UCC-TEC partners introduce Ireland’s National Treasure ‘The Book of Lismore’ to students in Queretaro, Mexico
On 25 February Dr Armida de la Garza and Ms Cliona Maher from UCC and Dr Paloma Vargas from Tec de Monterrey gave a lecture entitled ‘The Book of Lismore, Ireland’s National Treasure, as a Resource for Education’ to an audience comprising 20 students of communication at ITESM Queretaro, while many more joined the presentation online.
Written in 1478, The Book of Lismore is, according to Professor Pádraig O'Machain who Chairs the team studying it, remarkable for the variety and for the power of storytelling of its texts, for having survived this long when so many other manuscripts perished, and for the sense of planning, purpose and inter-connectivity of the many texts that comprise it. The manuscript shows an Ireland that was deeply engaged with the contemporary European culture of the time. It is regarded a national treasure. Having spent the last 105 years in the United Kingdom, as it was in the possession of the Duke of Devonshire there, it returned to Ireland in 2020, to the UCC library where it is now housed.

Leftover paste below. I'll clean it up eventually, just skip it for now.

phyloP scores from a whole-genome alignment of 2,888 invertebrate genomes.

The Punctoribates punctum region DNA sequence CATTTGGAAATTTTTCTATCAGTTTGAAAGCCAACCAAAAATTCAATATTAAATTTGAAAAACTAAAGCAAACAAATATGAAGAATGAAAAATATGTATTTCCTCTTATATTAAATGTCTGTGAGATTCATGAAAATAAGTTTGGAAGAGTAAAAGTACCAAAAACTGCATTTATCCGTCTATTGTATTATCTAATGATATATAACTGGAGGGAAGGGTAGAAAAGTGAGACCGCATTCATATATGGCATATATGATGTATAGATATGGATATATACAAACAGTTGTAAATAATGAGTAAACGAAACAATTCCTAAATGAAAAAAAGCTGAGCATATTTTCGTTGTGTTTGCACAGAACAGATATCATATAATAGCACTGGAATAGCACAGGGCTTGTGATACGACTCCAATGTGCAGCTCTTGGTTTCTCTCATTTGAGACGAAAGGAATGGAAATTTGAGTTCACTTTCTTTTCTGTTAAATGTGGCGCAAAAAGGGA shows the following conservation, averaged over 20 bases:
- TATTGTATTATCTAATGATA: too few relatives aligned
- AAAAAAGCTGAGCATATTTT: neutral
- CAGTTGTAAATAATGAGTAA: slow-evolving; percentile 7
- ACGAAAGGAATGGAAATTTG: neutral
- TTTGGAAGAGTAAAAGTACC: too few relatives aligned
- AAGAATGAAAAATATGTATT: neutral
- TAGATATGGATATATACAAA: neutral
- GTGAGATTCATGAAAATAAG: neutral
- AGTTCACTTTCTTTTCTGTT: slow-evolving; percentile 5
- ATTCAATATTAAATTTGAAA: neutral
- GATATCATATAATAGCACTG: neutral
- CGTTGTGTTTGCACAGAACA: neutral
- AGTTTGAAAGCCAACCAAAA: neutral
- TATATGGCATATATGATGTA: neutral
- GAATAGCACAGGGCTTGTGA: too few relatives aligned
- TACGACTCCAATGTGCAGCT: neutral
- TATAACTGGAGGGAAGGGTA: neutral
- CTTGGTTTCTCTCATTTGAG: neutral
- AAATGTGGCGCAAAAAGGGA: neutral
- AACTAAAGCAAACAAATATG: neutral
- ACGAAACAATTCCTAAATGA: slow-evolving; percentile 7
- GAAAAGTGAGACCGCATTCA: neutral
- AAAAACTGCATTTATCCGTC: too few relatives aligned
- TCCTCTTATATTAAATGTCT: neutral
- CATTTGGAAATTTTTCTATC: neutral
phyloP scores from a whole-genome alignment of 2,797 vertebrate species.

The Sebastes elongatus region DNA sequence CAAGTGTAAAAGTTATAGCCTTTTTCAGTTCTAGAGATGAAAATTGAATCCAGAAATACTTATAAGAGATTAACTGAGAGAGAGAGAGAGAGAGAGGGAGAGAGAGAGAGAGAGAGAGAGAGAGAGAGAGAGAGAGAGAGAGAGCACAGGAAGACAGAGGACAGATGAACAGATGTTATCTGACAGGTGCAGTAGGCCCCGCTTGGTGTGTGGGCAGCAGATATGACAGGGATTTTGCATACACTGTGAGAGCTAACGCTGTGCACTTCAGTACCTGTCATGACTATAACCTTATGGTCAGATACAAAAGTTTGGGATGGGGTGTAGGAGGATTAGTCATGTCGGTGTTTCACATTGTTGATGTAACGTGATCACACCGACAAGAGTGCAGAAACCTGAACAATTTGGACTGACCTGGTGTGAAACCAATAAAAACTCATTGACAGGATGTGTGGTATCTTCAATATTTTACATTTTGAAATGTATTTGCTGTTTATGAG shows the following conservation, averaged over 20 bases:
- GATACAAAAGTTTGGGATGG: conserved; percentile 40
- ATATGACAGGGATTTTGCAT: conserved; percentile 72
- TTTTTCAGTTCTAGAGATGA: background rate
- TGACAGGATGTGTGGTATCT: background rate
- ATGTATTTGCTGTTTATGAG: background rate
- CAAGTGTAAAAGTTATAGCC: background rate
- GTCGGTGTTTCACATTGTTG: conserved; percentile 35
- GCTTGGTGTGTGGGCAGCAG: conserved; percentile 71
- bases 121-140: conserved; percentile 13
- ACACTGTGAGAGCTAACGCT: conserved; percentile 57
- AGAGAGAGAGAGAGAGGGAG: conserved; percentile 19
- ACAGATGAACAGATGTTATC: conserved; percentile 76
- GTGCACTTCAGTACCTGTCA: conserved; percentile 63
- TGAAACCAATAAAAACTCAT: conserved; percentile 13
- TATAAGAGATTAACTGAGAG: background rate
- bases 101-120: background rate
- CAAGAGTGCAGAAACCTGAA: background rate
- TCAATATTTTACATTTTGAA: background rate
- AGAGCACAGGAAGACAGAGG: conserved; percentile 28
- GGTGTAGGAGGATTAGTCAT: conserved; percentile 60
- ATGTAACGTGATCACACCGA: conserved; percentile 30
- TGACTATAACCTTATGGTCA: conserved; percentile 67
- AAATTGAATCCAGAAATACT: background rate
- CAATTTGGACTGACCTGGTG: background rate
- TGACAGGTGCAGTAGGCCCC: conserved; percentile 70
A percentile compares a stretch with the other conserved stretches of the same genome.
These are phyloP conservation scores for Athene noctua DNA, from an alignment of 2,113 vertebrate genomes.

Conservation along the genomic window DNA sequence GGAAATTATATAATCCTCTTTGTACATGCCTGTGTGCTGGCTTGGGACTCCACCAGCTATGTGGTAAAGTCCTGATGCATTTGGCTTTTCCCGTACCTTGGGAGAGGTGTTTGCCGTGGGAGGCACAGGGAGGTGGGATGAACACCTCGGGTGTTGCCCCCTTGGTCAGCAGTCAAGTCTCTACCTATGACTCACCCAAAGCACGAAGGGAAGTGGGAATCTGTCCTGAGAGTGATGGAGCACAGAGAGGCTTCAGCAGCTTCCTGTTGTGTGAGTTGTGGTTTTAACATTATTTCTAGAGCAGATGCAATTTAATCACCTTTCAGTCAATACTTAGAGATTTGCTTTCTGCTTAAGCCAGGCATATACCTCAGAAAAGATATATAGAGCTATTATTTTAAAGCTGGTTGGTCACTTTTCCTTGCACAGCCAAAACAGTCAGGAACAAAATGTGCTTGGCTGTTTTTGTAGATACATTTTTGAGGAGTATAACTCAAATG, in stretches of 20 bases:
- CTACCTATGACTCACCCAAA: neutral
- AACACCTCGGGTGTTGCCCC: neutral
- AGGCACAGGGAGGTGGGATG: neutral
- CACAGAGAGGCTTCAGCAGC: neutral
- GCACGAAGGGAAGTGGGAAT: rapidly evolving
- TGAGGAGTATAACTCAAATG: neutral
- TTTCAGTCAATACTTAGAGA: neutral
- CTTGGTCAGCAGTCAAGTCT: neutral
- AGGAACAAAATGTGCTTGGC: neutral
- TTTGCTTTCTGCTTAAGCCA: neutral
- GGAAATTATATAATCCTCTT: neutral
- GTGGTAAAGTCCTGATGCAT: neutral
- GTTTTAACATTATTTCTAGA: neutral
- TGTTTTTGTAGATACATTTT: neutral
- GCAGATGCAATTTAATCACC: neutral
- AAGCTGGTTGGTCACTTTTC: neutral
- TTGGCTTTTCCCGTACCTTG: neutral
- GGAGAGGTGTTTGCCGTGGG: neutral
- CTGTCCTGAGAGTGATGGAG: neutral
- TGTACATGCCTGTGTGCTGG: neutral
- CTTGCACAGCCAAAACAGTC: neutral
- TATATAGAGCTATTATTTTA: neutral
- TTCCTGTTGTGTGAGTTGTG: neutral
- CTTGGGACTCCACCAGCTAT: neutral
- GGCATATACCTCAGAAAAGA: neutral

An interdisciplinary team is currently researching the book: scholars from arts and humanities study the content, while scientists examine its material aspects, using techniques such as spectroscopy, to determine the chemical composition of its elements and thus the most appropriate conservation methods. The presentation sparked a lively discussion with students on the value of medieval manuscripts such as the Book of Lismore -or the Mendoza Codex in Mexico- and the relevance they have in our lives today. In this way, the Book of Lismore presentation introduced to ITESM students an important aspect of Irish culture also deeply appreciated in Mexico -the literary arts-, and contributed to strengthening the bonds of friendship between the two countries.